Since I started #weaverwednesday a few short weeks ago, I’ve been thinking of all the weavers who have laid tracks for those of us who have stumbled upon the weavers way. I first met Sara Lamb when I was working on the SOAR staff back in the early aughts. She was the first one to show me how velvet was woven. It was one of those moments that makes your heart skip a beat. Plus, you have to love a weaver who has Lamb for a last name. (SOAR was Spin-Off’s now defunked autumn retreat, that has been partially reborn as Yarn Fest.)
An early blogging pioneer, she embraced the practice as a way of increasing the amount of weaving knowledge in the world. She recently celebrated her tenth anniversary as a blogger with this post. I asked Sara if she would stop by the Yarnworker blog for Weaver Wednesday to answer a few questions about her weaving life, particularly her relatively recently found admiration for the rigid-heddle loom.
When did you discover the rigid-heddle loom?
Like many long-time weavers, I resisted using a rigid-heddle loom until pressed to do so by my editor, for my first book Woven Treasures. As soon as I used that first rigid-heddle loom, a Schacht Flip, I knew that the many upgrades to these looms in recent years had made them sturdy, versatile, portable, and quiet. These new looms by Schacht, Ashford, Glimakra, and Kromski are bringing new weavers to the weaving community with their ease of use and portability. New weavers can understand the process of warping easily with direct warping, become familiar with weaving terms and loom function, and many have gone on to investigate table and floor looms as a result.
The loom that I had been using for the techniques in the book was based on Archie Brennan’s copper pipe tapestry loom, which I adjusted slightly for knotted pile. The publisher thought a readily available commercial loom would be more encouraging for beginning weavers, at whom the book was directed.
Most of the techniques in the book are worked in front of the rigid-heddle where you are pulling on the threads a lot. Any tips for maintaining your tension and selvedges?
The newer rigid-heddle loom designs have very fine teeth for adjusting the tension, and I use them a lot. If the warp feels soft or slightly loose after any weaving process, it is an easy step to “click” up one notch and tighten the warp again. I use the loom at a tight tension, tighter than would be expected for weaving fabric, so the sturdiness of the frame along with the ability to hold and adjust tension is key.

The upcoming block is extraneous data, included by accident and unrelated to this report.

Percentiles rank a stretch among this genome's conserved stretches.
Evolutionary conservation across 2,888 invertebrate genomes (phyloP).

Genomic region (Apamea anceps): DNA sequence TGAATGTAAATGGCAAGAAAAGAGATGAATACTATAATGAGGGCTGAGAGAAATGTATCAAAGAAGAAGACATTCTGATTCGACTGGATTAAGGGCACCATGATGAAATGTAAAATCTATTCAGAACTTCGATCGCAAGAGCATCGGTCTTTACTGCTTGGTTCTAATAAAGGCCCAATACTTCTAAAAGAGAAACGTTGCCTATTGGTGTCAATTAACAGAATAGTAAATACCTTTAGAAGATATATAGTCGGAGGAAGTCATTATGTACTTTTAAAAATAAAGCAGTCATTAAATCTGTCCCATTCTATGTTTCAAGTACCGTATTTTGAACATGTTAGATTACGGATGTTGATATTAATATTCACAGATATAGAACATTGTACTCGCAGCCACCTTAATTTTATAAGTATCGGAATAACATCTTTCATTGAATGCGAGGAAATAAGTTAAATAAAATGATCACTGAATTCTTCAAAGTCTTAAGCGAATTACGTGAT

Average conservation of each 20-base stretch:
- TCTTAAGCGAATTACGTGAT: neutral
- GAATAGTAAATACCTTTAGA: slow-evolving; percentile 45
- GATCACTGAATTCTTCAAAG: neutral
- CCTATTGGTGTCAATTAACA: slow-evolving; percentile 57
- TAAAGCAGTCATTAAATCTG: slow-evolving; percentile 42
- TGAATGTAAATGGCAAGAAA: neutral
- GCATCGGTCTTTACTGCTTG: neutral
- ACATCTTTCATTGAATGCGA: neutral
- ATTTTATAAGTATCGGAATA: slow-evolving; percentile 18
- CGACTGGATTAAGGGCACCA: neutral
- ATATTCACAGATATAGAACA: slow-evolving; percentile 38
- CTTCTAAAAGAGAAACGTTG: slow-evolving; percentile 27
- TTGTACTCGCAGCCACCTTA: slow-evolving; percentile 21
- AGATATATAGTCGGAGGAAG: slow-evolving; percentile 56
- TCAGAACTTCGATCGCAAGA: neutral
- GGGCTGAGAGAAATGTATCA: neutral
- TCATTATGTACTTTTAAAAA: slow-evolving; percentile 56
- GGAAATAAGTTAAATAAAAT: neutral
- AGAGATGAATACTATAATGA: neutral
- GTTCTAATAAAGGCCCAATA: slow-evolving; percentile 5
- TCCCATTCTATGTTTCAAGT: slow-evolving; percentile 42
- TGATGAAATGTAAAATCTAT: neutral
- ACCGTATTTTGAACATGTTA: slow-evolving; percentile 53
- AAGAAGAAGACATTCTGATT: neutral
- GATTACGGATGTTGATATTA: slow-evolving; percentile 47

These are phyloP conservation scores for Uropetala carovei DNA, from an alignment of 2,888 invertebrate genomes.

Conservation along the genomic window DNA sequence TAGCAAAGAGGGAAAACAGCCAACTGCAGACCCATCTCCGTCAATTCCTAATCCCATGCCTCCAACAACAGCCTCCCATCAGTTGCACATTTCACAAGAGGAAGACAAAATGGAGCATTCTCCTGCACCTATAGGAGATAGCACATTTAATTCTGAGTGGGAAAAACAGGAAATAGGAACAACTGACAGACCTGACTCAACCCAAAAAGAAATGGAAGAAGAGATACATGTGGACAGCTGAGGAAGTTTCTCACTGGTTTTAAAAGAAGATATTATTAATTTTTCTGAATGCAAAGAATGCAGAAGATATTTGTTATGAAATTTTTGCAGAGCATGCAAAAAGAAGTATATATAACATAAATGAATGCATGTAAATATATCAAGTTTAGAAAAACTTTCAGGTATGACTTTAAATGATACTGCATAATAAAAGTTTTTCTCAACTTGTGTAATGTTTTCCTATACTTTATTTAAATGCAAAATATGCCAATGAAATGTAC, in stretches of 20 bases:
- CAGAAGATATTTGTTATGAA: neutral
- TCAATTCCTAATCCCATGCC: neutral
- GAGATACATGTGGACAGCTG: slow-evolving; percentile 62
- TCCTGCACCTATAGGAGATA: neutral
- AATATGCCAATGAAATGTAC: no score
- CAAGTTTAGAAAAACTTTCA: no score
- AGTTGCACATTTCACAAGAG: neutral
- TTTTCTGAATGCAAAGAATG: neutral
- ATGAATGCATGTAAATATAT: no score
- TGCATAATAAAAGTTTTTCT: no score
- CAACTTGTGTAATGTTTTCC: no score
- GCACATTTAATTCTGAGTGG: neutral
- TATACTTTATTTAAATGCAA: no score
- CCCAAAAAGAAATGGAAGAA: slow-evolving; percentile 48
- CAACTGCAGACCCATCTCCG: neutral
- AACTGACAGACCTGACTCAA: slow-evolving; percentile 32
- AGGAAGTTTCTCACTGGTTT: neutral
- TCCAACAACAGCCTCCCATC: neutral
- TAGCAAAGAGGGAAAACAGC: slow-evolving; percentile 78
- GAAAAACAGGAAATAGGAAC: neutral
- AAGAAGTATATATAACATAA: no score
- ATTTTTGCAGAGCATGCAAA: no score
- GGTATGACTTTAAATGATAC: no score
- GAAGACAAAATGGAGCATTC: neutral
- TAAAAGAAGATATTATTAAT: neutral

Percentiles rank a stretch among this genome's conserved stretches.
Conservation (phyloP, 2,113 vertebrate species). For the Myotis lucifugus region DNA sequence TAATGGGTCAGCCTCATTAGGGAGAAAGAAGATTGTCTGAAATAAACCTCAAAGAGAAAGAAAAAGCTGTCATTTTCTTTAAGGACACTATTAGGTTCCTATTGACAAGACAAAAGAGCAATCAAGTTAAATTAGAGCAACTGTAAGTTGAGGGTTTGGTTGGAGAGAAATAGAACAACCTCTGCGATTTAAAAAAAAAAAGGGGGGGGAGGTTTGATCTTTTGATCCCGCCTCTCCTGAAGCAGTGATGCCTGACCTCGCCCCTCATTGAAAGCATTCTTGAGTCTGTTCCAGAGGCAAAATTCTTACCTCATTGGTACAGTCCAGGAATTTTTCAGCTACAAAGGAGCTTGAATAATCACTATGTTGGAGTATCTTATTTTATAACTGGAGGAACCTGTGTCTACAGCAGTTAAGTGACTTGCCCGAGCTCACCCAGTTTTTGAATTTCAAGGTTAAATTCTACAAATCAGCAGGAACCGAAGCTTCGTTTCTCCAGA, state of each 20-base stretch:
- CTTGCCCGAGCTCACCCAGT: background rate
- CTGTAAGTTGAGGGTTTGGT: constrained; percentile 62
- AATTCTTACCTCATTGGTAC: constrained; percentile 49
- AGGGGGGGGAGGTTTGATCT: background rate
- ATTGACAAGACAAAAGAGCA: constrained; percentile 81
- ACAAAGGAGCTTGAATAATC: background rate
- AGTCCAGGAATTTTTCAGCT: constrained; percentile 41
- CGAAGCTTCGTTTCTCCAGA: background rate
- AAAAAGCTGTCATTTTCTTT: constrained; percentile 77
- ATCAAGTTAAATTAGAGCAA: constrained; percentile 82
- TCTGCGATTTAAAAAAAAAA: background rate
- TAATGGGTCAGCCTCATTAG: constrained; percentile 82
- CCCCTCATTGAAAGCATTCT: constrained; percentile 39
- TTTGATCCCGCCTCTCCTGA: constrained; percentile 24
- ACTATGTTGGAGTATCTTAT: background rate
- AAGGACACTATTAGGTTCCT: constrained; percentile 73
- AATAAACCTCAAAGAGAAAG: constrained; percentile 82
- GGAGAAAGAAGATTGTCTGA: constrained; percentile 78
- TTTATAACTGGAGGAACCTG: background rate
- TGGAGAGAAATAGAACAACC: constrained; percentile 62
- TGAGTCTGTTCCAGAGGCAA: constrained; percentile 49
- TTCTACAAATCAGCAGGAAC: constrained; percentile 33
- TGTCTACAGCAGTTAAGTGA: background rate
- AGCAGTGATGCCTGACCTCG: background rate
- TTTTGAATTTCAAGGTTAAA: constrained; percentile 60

You are known for your highly inventive bags. What is it that is so attractive about the bag form?
Bags! Hard to say what is so attractive about making them; I stopped counting ten years ago when I hit fifty-six. I sometimes I think I should move on, but the form is so utilitarian and universal; bags are found in many cultures across time and geography. They are used to hold things, carry things, store things, and are often highly decorative without sacrificing function. The techniques I use are well suited to bags. I could wax eloquent about the psychology of bags and women, the vessel form itself, but suffice it to say I just like bags! And every bag seems to inspire yet another, so it is, alas, an ongoing series. I’ve tried to stop. Really.
Where do you weave?
I have two looms: an upright tapestry loom in our family room, and a floor loom in my studio. The floor loom is noisy, jack style with steel heddles, so I have always had a sequestered studio space where I did not bother the family while I was bangong out fabric. The upright loom, for pile weaving in my case, is quieter in use, with only occasional banging of the beater and a quiet change of sheds, so I can weave in the room while others listen to music, watch TV or read. Plus, the cat likes to sit with me while I weave, and she is not allowed in the studio!
What’s on your loom now?
On my floor loom is a length of handspun cotton fabric for a kimono, and on my upright loom is a small square pile piece for a pocket on a leather purse.
Any new publishing projects?
I have a few DVD projects under consideration, and some projects for magazine articles in the works. My new passion, sewing leather bags, means I will have to stay home and practice, practice, practice, in order to become adept at this new-to-me challenging skill.
Do you have advice for a new weaver?
I am taking lessons from a saddle maker, and he gave me the best advice for anyone trying to learn new skills: make lots! Practice is the only way to become adept; not dreaming, not designing on paper, not thinking about it and not buying more materials. It’s all about buckling down, and getting the work done.